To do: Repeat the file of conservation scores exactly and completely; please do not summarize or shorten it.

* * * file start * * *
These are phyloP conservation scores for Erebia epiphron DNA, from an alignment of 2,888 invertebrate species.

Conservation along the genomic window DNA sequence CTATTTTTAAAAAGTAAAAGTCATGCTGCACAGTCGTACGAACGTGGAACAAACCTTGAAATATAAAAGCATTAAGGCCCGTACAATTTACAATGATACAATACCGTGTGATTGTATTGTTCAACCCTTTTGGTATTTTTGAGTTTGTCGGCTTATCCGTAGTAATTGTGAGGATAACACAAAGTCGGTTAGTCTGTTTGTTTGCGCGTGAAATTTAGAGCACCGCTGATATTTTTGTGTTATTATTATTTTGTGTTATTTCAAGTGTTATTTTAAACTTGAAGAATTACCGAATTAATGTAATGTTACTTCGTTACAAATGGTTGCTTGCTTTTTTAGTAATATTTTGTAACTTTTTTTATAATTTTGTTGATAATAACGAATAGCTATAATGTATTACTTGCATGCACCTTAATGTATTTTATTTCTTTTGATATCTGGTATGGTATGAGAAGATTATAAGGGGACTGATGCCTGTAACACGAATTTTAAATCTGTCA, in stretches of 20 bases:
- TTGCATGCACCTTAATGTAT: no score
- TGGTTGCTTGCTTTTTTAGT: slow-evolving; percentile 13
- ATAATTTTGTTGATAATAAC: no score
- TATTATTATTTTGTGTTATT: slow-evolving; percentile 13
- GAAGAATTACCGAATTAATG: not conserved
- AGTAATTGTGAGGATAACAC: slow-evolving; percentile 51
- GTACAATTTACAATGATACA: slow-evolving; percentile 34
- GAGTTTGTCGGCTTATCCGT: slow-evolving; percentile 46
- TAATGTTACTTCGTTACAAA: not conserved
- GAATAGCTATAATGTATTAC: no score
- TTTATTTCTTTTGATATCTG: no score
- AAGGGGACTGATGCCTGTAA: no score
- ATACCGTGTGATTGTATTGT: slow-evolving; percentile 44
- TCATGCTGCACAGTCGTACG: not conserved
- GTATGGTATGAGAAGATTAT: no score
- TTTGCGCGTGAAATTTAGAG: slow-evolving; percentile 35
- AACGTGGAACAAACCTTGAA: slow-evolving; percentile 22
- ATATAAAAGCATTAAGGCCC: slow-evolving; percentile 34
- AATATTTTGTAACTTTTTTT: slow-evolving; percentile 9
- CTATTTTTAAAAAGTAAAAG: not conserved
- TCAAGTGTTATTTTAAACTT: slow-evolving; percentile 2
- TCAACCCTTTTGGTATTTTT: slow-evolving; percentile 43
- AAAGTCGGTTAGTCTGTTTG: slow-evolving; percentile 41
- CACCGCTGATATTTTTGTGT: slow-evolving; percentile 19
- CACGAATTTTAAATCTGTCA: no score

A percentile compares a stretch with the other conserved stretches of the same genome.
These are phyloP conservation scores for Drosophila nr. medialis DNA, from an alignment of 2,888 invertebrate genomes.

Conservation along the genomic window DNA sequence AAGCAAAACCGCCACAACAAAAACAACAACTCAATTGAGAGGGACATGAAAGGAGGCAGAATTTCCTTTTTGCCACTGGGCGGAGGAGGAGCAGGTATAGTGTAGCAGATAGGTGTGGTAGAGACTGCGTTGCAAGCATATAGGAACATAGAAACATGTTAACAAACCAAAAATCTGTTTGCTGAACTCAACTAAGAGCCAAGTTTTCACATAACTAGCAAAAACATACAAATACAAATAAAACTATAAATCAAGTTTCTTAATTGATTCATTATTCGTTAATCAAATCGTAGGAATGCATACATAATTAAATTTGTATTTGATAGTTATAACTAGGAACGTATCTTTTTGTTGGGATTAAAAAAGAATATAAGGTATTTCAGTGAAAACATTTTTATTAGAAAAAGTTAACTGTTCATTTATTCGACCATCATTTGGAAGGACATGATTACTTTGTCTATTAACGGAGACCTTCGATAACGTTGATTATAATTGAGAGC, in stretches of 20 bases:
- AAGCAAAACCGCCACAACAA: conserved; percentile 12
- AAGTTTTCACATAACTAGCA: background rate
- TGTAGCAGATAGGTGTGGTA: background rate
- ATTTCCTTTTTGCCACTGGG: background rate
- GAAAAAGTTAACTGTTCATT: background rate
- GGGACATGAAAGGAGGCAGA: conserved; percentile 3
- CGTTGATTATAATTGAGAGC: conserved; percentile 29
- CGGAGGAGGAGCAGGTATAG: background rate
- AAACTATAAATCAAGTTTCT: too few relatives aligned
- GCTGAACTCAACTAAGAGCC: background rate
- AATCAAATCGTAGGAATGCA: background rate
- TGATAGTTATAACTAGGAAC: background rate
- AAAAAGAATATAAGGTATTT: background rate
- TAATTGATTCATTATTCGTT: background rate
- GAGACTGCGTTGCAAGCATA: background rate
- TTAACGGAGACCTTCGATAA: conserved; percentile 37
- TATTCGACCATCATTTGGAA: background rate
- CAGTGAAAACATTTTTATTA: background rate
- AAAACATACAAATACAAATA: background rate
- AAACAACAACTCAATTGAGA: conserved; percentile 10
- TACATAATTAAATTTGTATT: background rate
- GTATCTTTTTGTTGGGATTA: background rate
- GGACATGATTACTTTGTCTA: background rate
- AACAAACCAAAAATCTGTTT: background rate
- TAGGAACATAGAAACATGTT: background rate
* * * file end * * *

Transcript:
These are phyloP conservation scores for Erebia epiphron DNA, from an alignment of 2,888 invertebrate species.

Conservation along the genomic window DNA sequence CTATTTTTAAAAAGTAAAAGTCATGCTGCACAGTCGTACGAACGTGGAACAAACCTTGAAATATAAAAGCATTAAGGCCCGTACAATTTACAATGATACAATACCGTGTGATTGTATTGTTCAACCCTTTTGGTATTTTTGAGTTTGTCGGCTTATCCGTAGTAATTGTGAGGATAACACAAAGTCGGTTAGTCTGTTTGTTTGCGCGTGAAATTTAGAGCACCGCTGATATTTTTGTGTTATTATTATTTTGTGTTATTTCAAGTGTTATTTTAAACTTGAAGAATTACCGAATTAATGTAATGTTACTTCGTTACAAATGGTTGCTTGCTTTTTTAGTAATATTTTGTAACTTTTTTTATAATTTTGTTGATAATAACGAATAGCTATAATGTATTACTTGCATGCACCTTAATGTATTTTATTTCTTTTGATATCTGGTATGGTATGAGAAGATTATAAGGGGACTGATGCCTGTAACACGAATTTTAAATCTGTCA, in stretches of 20 bases:
- TTGCATGCACCTTAATGTAT: no score
- TGGTTGCTTGCTTTTTTAGT: slow-evolving; percentile 13
- ATAATTTTGTTGATAATAAC: no score
- TATTATTATTTTGTGTTATT: slow-evolving; percentile 13
- GAAGAATTACCGAATTAATG: not conserved
- AGTAATTGTGAGGATAACAC: slow-evolving; percentile 51
- GTACAATTTACAATGATACA: slow-evolving; percentile 34
- GAGTTTGTCGGCTTATCCGT: slow-evolving; percentile 46
- TAATGTTACTTCGTTACAAA: not conserved
- GAATAGCTATAATGTATTAC: no score
- TTTATTTCTTTTGATATCTG: no score
- AAGGGGACTGATGCCTGTAA: no score
- ATACCGTGTGATTGTATTGT: slow-evolving; percentile 44
- TCATGCTGCACAGTCGTACG: not conserved
- GTATGGTATGAGAAGATTAT: no score
- TTTGCGCGTGAAATTTAGAG: slow-evolving; percentile 35
- AACGTGGAACAAACCTTGAA: slow-evolving; percentile 22
- ATATAAAAGCATTAAGGCCC: slow-evolving; percentile 34
- AATATTTTGTAACTTTTTTT: slow-evolving; percentile 9
- CTATTTTTAAAAAGTAAAAG: not conserved
- TCAAGTGTTATTTTAAACTT: slow-evolving; percentile 2
- TCAACCCTTTTGGTATTTTT: slow-evolving; percentile 43
- AAAGTCGGTTAGTCTGTTTG: slow-evolving; percentile 41
- CACCGCTGATATTTTTGTGT: slow-evolving; percentile 19
- CACGAATTTTAAATCTGTCA: no score

A percentile compares a stretch with the other conserved stretches of the same genome.
These are phyloP conservation scores for Drosophila nr. medialis DNA, from an alignment of 2,888 invertebrate genomes.

Conservation along the genomic window DNA sequence AAGCAAAACCGCCACAACAAAAACAACAACTCAATTGAGAGGGACATGAAAGGAGGCAGAATTTCCTTTTTGCCACTGGGCGGAGGAGGAGCAGGTATAGTGTAGCAGATAGGTGTGGTAGAGACTGCGTTGCAAGCATATAGGAACATAGAAACATGTTAACAAACCAAAAATCTGTTTGCTGAACTCAACTAAGAGCCAAGTTTTCACATAACTAGCAAAAACATACAAATACAAATAAAACTATAAATCAAGTTTCTTAATTGATTCATTATTCGTTAATCAAATCGTAGGAATGCATACATAATTAAATTTGTATTTGATAGTTATAACTAGGAACGTATCTTTTTGTTGGGATTAAAAAAGAATATAAGGTATTTCAGTGAAAACATTTTTATTAGAAAAAGTTAACTGTTCATTTATTCGACCATCATTTGGAAGGACATGATTACTTTGTCTATTAACGGAGACCTTCGATAACGTTGATTATAATTGAGAGC, in stretches of 20 bases:
- AAGCAAAACCGCCACAACAA: conserved; percentile 12
- AAGTTTTCACATAACTAGCA: background rate
- TGTAGCAGATAGGTGTGGTA: background rate
- ATTTCCTTTTTGCCACTGGG: background rate
- GAAAAAGTTAACTGTTCATT: background rate
- GGGACATGAAAGGAGGCAGA: conserved; percentile 3
- CGTTGATTATAATTGAGAGC: conserved; percentile 29
- CGGAGGAGGAGCAGGTATAG: background rate
- AAACTATAAATCAAGTTTCT: too few relatives aligned
- GCTGAACTCAACTAAGAGCC: background rate
- AATCAAATCGTAGGAATGCA: background rate
- TGATAGTTATAACTAGGAAC: background rate
- AAAAAGAATATAAGGTATTT: background rate
- TAATTGATTCATTATTCGTT: background rate
- GAGACTGCGTTGCAAGCATA: background rate
- TTAACGGAGACCTTCGATAA: conserved; percentile 37
- TATTCGACCATCATTTGGAA: background rate
- CAGTGAAAACATTTTTATTA: background rate
- AAAACATACAAATACAAATA: background rate
- AAACAACAACTCAATTGAGA: conserved; percentile 10
- TACATAATTAAATTTGTATT: background rate
- GTATCTTTTTGTTGGGATTA: background rate
- GGACATGATTACTTTGTCTA: background rate
- AACAAACCAAAAATCTGTTT: background rate
- TAGGAACATAGAAACATGTT: background rate